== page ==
The armored body of the horseshoe crab, Limulus polyphemus, is hard and nearly impenetrable. After an examination of the fossil record, it is also apparent that the horseshoe crab’s design is long-lived.
Horseshoe crabs appear ancient, complete with an armor-plate-covered body reminiscent of several dinosaur species. Yet, given the design of horseshoe crabs, it is astonishing how resilient these creatures are. Although very resilient, horseshoe crabs do suffer continual fluctuations in their environment, enduring varying moisture and salinity levels and even high levels of pollutants. The casual observer of these creatures will undoubtedly be astounded by the reality of horseshoe crab hardiness. Yet, when looking at the fossil record, the durability of these creatures becomes understandable.
The current species of horseshoe crabs are quite similar to ancestors living 300 mya. For such a biological design to endure that long, horseshoe crabs must be engineered well, considering the dramatic changes the planet continues to undergo.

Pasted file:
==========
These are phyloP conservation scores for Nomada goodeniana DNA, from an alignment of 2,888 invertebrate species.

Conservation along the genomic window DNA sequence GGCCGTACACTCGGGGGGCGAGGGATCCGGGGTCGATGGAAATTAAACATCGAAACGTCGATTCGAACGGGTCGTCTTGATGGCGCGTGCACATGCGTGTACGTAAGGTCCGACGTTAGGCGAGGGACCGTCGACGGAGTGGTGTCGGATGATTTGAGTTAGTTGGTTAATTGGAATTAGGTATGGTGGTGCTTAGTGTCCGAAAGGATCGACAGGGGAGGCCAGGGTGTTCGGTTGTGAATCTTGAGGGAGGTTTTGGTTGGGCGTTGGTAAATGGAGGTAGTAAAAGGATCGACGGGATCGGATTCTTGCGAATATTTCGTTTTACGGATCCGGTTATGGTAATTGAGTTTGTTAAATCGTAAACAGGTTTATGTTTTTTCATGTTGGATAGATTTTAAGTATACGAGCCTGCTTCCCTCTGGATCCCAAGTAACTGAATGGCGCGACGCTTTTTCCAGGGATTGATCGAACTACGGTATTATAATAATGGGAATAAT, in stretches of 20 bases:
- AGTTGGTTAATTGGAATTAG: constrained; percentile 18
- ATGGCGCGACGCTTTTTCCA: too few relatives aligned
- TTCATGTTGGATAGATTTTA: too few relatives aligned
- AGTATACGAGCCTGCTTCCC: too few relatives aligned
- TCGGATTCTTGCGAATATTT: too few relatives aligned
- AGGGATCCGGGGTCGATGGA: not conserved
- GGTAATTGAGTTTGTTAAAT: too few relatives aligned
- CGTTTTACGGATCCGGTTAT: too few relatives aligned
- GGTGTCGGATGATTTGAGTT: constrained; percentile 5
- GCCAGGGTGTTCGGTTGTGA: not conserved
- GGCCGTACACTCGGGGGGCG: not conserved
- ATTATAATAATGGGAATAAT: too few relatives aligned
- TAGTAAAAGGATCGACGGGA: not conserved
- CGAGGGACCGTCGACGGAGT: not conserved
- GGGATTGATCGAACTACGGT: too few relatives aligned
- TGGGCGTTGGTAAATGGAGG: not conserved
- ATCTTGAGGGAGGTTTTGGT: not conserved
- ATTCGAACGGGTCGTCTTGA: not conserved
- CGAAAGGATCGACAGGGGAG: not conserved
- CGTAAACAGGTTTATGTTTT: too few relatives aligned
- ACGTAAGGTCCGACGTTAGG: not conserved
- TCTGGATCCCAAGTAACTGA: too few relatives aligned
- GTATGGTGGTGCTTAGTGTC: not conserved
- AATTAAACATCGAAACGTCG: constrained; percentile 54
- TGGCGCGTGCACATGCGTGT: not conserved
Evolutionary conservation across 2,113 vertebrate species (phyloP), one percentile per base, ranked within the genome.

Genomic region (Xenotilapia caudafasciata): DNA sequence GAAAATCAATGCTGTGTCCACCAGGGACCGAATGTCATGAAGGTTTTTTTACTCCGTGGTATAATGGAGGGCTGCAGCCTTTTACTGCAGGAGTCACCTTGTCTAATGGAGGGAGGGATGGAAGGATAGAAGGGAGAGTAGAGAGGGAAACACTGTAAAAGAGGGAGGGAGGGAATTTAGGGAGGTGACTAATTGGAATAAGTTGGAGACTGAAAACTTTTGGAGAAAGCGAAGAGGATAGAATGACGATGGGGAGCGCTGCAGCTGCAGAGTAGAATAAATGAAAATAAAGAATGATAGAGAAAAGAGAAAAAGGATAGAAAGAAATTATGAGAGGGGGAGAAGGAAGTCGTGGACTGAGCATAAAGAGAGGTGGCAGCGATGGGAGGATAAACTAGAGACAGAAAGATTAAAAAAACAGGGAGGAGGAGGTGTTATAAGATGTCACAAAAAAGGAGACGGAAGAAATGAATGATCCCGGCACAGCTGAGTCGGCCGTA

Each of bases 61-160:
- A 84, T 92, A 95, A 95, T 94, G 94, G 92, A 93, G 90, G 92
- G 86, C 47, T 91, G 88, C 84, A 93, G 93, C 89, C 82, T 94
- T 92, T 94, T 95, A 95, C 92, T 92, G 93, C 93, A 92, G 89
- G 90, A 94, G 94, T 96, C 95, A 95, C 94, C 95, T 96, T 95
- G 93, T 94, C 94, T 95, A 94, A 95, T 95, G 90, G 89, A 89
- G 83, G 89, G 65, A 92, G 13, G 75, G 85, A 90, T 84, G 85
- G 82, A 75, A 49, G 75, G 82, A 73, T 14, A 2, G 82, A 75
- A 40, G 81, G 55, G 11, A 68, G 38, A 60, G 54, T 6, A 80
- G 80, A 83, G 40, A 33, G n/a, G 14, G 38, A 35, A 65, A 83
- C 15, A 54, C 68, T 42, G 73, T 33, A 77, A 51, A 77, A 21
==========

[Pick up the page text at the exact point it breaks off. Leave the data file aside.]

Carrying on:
Future Living Fossils
Archaeologists and paleontologists use picks, shovels, and trowels to uncover the past and reveal fossils of species that once inhabited the planet. Living fossils, such as the species aforementioned, provide a similar glimpse into the past, and in the process make the remote past seem more tangible, more real. It is inviting to speculate which of the species that are common today will become the living fossils of the distant future.
Neil Patrick O’Donnell
See also Coelacanths; Extinction and Evolution; Gingko Trees
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Maisey, J. G. (1989). Evolution of the shark. In J. D. Stevens (Ed.), Sharks (pp. 14-17). New York: Facts on File.
Parsons, G. R., Ingram, G. W., Jr., & Havard, R. (2002). First record of the goblin shark Mitsukurina owstoni, Jordan (family Mitsukurinidae) in the Gulf of Mexico. Southeastern Naturalist, 1(2), 189-192.
Ward, P. D. (1992). On Methuselah’s trail: Living fossils and the great extinctions. New York: W. H. Freeman.
Ware, J., May, M., & Kjer, K. (2007). Phylogeny of the higher Libelluloidea (Anisoptera: Odonata): An exploration of the most speciose superfamily of dragonflies. Molecular Phylogenetics and Evolution, 45, 289-310.